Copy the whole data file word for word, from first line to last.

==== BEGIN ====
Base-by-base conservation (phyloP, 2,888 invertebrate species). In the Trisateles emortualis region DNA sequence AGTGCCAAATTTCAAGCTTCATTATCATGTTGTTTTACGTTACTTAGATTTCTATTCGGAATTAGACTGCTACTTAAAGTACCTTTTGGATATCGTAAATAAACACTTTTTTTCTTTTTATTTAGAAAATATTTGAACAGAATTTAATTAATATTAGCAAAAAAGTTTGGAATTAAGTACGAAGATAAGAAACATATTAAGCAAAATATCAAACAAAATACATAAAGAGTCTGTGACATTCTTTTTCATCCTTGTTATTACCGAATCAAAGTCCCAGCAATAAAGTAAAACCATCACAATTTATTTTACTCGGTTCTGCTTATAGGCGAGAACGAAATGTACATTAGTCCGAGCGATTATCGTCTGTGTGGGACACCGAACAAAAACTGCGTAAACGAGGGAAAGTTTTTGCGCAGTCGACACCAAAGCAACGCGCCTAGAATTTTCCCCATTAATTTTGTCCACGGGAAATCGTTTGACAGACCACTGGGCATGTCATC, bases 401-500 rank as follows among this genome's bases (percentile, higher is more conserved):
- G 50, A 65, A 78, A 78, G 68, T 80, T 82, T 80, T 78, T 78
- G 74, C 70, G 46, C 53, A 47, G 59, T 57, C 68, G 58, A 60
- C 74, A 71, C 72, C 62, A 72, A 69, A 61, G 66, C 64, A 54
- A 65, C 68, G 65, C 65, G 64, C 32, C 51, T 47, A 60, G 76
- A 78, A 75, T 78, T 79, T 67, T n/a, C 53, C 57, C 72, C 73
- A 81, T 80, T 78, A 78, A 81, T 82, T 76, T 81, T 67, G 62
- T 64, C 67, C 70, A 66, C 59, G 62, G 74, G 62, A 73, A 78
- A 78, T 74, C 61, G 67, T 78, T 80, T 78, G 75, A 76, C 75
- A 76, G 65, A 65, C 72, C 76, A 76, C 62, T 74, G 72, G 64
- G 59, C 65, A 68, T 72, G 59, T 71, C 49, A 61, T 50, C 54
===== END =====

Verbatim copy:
Base-by-base conservation (phyloP, 2,888 invertebrate species). In the Trisateles emortualis region DNA sequence AGTGCCAAATTTCAAGCTTCATTATCATGTTGTTTTACGTTACTTAGATTTCTATTCGGAATTAGACTGCTACTTAAAGTACCTTTTGGATATCGTAAATAAACACTTTTTTTCTTTTTATTTAGAAAATATTTGAACAGAATTTAATTAATATTAGCAAAAAAGTTTGGAATTAAGTACGAAGATAAGAAACATATTAAGCAAAATATCAAACAAAATACATAAAGAGTCTGTGACATTCTTTTTCATCCTTGTTATTACCGAATCAAAGTCCCAGCAATAAAGTAAAACCATCACAATTTATTTTACTCGGTTCTGCTTATAGGCGAGAACGAAATGTACATTAGTCCGAGCGATTATCGTCTGTGTGGGACACCGAACAAAAACTGCGTAAACGAGGGAAAGTTTTTGCGCAGTCGACACCAAAGCAACGCGCCTAGAATTTTCCCCATTAATTTTGTCCACGGGAAATCGTTTGACAGACCACTGGGCATGTCATC, bases 401-500 rank as follows among this genome's bases (percentile, higher is more conserved):
- G 50, A 65, A 78, A 78, G 68, T 80, T 82, T 80, T 78, T 78
- G 74, C 70, G 46, C 53, A 47, G 59, T 57, C 68, G 58, A 60
- C 74, A 71, C 72, C 62, A 72, A 69, A 61, G 66, C 64, A 54
- A 65, C 68, G 65, C 65, G 64, C 32, C 51, T 47, A 60, G 76
- A 78, A 75, T 78, T 79, T 67, T n/a, C 53, C 57, C 72, C 73
- A 81, T 80, T 78, A 78, A 81, T 82, T 76, T 81, T 67, G 62
- T 64, C 67, C 70, A 66, C 59, G 62, G 74, G 62, A 73, A 78
- A 78, T 74, C 61, G 67, T 78, T 80, T 78, G 75, A 76, C 75
- A 76, G 65, A 65, C 72, C 76, A 76, C 62, T 74, G 72, G 64
- G 59, C 65, A 68, T 72, G 59, T 71, C 49, A 61, T 50, C 54